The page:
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Whether you want to create a career as a mechanic or just like to know the primary ways of helping yourself when it comes to car care, everyone should know when it comes to a car and how to keep it running well. Here are six of the most important. 

1. Changing a Tire

When you start driving, you might not think a flat tire would ever hit you while driving down the highway at 55 mph. But it happens to the best of us. Back in the day before cellular phones, you had to either change it yourself or wait for a kind stranger or police officer to stop by and help. 

Changing a tire is very simple if you have the right tools. A stable jack, a tire iron, and working knowledge on doing it correctly. You have to loosen the lug nuts, lift the car, and then remove it all. Make sure to put the lug nuts in a safe place. When you get your new tire or doughnut on, put the lug nuts back on, tightening every other one until they are replaced. 

The best way to avoid this problem is to put quality tires on your car. 

2. Jumping the Battery

Here is another skill that seems simple, but everyone who drives should know how to do it. All you need are some jumper cables, another working battery, likely on another car, and someone who knows which clip goes on to which charge. 

That last step is the most important because attaching the wrong clip to the battery’s wrong charge can damage you and your car. It might even cause a fire. So, be sure to put the RED clips on the POSITIVE terminal on your battery (the dead one first) and then attach the other RED clip to the car’s positive terminal with the working battery. 

3. Replacing Your Wipers

It is a task that seems daunting but only takes a few moments and a few clicks here and there. Windshield wipers are the type of car part that people forget about until they need them. Then we realize what a vital necessity these simple tools are. I recall when I forgot my wipers were damaged and was reminded during a heavy rainstorm. 

Luckily for me, I had some in my trunk and replaced them in a flash. While all cars are created differently, this is the typical installation process. Lift the wiper arm. On the back is the small tab that you can release, which allows for the removal of the blade. All you do now is put the new blade in the same spot and secure it. Look for instructions on the packaging.

Car Mechanic Working in a Garage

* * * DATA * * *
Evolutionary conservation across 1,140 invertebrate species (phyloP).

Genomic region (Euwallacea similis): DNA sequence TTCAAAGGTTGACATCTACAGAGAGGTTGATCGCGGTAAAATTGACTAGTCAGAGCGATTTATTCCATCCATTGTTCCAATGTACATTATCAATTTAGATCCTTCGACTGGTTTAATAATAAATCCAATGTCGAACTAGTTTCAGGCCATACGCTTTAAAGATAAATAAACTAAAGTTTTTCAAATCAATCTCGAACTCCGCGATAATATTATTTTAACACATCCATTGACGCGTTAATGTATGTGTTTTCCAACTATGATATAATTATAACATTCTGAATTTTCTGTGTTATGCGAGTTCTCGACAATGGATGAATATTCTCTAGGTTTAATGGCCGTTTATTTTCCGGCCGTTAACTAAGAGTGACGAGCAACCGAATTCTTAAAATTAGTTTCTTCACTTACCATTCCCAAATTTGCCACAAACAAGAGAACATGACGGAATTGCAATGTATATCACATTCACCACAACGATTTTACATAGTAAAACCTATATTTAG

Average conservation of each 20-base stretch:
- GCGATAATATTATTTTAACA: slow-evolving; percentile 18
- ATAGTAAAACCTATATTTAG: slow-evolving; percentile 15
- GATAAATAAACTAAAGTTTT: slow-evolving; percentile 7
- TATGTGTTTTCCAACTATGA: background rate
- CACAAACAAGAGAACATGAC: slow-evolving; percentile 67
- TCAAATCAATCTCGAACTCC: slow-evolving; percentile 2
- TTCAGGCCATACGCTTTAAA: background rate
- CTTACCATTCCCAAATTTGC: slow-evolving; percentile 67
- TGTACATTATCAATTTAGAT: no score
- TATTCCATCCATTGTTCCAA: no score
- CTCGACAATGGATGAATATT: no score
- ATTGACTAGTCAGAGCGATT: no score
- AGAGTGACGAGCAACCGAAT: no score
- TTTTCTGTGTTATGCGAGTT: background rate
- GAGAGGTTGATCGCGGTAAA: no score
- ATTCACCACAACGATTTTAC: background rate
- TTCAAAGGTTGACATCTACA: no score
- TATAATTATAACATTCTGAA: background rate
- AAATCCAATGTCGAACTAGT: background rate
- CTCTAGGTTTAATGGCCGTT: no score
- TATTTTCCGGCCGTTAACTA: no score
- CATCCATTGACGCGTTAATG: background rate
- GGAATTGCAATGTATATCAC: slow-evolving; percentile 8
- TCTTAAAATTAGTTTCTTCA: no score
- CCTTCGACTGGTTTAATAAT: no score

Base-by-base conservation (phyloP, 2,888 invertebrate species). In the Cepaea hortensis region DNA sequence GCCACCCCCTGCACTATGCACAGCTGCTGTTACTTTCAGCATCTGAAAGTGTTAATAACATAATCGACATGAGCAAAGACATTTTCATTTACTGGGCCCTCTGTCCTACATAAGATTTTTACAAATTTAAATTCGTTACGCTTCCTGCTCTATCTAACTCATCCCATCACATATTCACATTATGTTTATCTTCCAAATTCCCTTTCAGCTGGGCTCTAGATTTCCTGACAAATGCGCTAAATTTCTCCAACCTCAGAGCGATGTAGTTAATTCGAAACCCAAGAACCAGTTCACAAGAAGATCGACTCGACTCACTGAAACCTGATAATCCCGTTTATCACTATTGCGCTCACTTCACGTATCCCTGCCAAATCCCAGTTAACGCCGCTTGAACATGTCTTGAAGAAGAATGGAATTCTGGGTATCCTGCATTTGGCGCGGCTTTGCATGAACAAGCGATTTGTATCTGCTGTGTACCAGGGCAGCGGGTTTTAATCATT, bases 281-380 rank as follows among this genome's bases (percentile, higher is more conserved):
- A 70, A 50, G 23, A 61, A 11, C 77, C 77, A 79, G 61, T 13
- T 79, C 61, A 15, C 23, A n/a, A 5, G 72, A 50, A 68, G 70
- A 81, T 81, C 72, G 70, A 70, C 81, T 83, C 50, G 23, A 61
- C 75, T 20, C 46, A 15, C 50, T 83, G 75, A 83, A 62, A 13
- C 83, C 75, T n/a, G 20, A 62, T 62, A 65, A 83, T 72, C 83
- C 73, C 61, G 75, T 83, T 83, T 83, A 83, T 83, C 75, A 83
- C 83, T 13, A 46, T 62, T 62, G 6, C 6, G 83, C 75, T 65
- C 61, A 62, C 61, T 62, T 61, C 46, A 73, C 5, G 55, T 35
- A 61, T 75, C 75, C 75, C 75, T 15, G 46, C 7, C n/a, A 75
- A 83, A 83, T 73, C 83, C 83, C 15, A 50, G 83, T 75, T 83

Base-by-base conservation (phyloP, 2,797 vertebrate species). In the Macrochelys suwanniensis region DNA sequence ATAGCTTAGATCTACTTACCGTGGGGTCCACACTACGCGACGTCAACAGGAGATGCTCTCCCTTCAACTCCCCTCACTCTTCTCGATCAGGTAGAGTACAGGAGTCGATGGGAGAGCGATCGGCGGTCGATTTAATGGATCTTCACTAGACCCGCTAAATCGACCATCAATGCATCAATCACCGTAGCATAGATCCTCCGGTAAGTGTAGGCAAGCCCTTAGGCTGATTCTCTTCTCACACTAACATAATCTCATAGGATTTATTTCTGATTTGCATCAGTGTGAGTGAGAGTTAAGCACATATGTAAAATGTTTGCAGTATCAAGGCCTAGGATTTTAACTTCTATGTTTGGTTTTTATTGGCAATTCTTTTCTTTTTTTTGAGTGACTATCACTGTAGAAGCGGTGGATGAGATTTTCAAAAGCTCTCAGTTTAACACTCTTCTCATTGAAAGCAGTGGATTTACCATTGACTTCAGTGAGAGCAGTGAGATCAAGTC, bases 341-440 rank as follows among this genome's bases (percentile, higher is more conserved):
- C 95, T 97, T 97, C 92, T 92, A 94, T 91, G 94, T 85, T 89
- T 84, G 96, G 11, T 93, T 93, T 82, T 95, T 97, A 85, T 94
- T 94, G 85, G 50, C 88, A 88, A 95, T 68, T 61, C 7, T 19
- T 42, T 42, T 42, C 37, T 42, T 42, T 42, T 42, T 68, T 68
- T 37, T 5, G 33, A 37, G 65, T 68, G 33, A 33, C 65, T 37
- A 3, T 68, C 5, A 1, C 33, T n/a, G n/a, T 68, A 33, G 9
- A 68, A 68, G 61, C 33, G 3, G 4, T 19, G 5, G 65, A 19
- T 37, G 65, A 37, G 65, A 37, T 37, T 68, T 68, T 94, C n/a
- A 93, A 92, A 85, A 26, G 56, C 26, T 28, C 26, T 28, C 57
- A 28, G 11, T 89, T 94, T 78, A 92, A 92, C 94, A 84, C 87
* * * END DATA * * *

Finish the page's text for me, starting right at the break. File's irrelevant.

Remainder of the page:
4. Headlights and Taillights

Now we are getting into procedures that are a bit more intricate, but that’s okay. As they say, give a person a fish, they’re fed for a day. Teach them to catch a fish, and you feed them for a lifetime. While this is a bit more detailed, once you know how to do it, you will be glad that you did. 

Every car is different, so we don’t have any general rules for everyone to follow. First, check your user’s manual for specific instructions, but it typically involves unscrewing the light from the frame and disconnecting some kind of electrical connector. Make sure the car and lights are turned off when you do this. 

At this point, you can remove the bulb if that’s all that’s needed or replace the frame. Once it’s all back in place, plug the connector back in, and all should be good. 

5. Change Your Battery

Here we have a job that gets you into the engine, which is where any true mechanic truly wants to be. It may be intimidating but replacing a battery is pretty simple. First, as with any engine work, make sure it’s off. If the battery has a cover, remove it. Label your negative and positive cable clamps, so you know which to attach to the new battery. 

Next, disconnect the negative cables. It is done with the clamp being moved away from the battery post. Repeat those steps for the positive side and make sure any screws holding it down are removed. All you do is lift out the old battery and put the new one in. Reconnect the cables (Aren’t you glad you labeled them?) and secure the battery and cover.  

You can even recycle the old battery.

6. Change Your Oil 

Oil is the blood of your car. The engine needs to run well. If you don’t change it regularly, you risk damaging your engine. Checking the oil is simple. When you look under the hood, a ring handle is attached to a long metal stick. I wouldn’t suggest pulling on everything, but if you know that ring, pull out the long stick and wipe it down with a rag. 

Reinsert the stick and then pull it out a second time. There are notches, and it will tell you how high or low, clean or dirty your oil is. If the oil on the stick is near the highest notch, you are doing fine. If it’s low to the end, you are in dangerous territory, and it needs a change. If the oil is clear but slightly colored, that’s good. If it’s dark brown or getting black, it’s time.

Changing the oil on your own can be easy or difficult, depending on where the oil plug and filter are located. If they are tough to reach, your job just becomes harder. If not, then you can follow these necessary steps. Ensure something is under your plug, so the oil doesn’t go everywhere, then remove the plug. Unscrew the filter and empty it into the appropriate container. 

Let the oil drain out entirely, reconnect the plug and the filter. Take off the cap to replace the oil and put some fresh product in. Be sure to research the proper methods of disposing of motor oil in your area so it doesn’t wind up where it shouldn’t. 

Conclusion

Everyone could save themselves a ton of money if they learned how to do a few, if not all, of these simple car maintenance procedures. They will save you a ton, and you may find a new hobby or small business idea.



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